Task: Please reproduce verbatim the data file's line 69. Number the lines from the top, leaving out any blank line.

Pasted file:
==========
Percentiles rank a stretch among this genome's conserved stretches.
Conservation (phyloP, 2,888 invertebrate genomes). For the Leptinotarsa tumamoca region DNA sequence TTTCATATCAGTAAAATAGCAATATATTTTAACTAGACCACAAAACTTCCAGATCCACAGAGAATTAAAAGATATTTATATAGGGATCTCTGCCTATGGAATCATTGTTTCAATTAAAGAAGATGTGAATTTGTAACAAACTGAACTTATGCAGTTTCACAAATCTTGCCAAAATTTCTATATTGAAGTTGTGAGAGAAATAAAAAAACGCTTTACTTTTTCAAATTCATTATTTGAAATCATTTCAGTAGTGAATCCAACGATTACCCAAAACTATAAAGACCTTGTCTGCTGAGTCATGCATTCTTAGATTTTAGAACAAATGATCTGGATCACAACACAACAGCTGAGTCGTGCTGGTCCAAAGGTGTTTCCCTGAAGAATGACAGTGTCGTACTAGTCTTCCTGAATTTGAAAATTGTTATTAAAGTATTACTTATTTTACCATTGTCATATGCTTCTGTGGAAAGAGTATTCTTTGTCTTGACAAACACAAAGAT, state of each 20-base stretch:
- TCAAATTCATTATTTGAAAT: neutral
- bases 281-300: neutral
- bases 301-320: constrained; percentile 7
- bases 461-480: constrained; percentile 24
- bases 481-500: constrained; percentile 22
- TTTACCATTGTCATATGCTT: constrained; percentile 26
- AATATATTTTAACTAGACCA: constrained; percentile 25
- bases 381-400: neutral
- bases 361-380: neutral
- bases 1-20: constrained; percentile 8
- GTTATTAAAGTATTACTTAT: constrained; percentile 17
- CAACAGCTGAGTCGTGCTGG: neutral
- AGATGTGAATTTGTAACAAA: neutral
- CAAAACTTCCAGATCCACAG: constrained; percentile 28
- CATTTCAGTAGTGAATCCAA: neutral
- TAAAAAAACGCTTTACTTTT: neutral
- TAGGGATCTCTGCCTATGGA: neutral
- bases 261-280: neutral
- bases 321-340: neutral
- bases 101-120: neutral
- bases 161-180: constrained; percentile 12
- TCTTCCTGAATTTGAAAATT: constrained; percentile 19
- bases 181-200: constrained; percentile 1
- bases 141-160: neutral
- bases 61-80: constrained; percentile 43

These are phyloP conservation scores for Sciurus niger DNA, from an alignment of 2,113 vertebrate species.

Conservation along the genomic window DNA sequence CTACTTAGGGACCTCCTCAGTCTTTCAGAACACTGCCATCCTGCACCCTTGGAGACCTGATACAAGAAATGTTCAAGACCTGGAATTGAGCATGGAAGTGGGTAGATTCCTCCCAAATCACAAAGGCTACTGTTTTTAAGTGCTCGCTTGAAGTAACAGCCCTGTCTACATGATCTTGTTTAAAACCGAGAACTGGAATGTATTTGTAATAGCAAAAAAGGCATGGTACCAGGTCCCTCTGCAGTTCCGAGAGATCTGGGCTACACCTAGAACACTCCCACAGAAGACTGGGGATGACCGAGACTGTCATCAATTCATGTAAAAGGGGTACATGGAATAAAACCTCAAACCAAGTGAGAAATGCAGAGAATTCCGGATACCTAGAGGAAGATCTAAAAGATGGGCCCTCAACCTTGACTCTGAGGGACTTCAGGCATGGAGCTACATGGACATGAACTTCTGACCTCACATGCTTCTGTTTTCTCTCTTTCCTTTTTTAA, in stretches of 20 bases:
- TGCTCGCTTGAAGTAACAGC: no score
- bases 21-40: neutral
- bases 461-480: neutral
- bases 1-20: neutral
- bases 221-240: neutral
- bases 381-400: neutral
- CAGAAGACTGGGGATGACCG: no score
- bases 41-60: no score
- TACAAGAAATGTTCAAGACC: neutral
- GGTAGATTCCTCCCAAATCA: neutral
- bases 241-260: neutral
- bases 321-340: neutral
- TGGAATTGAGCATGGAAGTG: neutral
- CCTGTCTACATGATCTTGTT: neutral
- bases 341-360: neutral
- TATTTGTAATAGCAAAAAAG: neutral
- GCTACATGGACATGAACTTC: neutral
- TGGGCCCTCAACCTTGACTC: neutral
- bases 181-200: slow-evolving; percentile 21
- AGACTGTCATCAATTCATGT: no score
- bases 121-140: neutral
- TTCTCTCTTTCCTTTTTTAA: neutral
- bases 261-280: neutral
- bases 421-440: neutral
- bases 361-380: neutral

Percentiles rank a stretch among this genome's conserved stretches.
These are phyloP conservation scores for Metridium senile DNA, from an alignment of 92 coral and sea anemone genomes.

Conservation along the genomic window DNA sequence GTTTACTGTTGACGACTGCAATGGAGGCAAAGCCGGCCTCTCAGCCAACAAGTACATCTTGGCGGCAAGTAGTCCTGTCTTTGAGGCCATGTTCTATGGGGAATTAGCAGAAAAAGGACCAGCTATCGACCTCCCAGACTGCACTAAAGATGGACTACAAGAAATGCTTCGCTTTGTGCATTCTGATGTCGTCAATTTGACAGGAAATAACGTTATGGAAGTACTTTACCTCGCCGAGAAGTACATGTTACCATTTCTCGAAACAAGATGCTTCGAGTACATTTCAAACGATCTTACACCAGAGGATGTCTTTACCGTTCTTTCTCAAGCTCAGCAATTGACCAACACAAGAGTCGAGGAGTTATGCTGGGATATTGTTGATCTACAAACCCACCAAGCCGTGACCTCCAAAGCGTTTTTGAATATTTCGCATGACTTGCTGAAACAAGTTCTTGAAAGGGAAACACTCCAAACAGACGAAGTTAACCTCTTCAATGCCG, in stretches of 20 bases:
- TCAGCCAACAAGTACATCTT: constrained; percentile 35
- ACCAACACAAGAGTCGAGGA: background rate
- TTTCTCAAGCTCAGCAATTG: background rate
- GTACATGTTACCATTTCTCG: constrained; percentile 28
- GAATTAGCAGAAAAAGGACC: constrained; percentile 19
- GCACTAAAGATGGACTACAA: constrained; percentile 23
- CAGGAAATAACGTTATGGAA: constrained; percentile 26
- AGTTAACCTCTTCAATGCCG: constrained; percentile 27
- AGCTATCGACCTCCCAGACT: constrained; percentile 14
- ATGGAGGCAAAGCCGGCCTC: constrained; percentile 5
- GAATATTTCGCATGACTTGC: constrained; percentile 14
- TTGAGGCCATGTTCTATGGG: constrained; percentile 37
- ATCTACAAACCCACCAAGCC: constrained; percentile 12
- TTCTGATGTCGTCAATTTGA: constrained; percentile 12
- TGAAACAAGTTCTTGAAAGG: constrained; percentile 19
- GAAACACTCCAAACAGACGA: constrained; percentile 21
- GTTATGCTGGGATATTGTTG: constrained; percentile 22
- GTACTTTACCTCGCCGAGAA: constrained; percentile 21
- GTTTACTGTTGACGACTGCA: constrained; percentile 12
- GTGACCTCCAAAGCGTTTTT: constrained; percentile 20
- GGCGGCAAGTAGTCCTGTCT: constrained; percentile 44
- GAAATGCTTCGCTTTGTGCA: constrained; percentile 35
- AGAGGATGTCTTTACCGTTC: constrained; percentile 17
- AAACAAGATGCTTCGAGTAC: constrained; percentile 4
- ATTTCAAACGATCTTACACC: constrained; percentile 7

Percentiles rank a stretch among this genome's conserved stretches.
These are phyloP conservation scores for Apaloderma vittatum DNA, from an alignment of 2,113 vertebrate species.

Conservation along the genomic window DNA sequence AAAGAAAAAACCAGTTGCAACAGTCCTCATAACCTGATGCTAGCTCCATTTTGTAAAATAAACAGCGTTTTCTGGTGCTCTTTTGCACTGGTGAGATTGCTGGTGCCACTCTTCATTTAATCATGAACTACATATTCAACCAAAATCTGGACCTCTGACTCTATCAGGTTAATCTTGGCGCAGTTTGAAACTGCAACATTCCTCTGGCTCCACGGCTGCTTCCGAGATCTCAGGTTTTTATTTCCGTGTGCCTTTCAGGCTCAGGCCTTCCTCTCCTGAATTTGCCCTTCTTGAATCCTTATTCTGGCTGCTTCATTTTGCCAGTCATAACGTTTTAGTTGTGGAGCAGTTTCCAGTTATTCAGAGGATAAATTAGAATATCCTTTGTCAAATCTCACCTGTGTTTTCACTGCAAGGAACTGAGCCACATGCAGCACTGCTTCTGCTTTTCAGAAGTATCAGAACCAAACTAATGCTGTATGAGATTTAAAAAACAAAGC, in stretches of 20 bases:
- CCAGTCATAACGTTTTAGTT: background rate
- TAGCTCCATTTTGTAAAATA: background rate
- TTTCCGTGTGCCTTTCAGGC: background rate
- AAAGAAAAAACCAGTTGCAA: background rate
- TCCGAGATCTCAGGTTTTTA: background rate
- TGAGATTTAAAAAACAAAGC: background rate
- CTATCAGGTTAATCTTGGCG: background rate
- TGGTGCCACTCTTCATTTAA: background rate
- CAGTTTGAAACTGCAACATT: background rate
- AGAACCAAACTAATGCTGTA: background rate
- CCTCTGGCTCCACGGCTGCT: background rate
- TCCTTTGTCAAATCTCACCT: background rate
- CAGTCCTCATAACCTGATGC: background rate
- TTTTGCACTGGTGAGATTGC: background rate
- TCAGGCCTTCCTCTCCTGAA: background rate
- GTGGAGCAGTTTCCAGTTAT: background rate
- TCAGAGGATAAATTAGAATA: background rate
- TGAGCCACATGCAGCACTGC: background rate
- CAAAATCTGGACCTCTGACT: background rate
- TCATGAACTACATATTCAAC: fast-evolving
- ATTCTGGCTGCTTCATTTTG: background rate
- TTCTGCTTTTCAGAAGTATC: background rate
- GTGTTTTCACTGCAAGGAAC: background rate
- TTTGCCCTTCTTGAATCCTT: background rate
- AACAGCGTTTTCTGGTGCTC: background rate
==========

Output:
- TTGAGGCCATGTTCTATGGG: constrained; percentile 37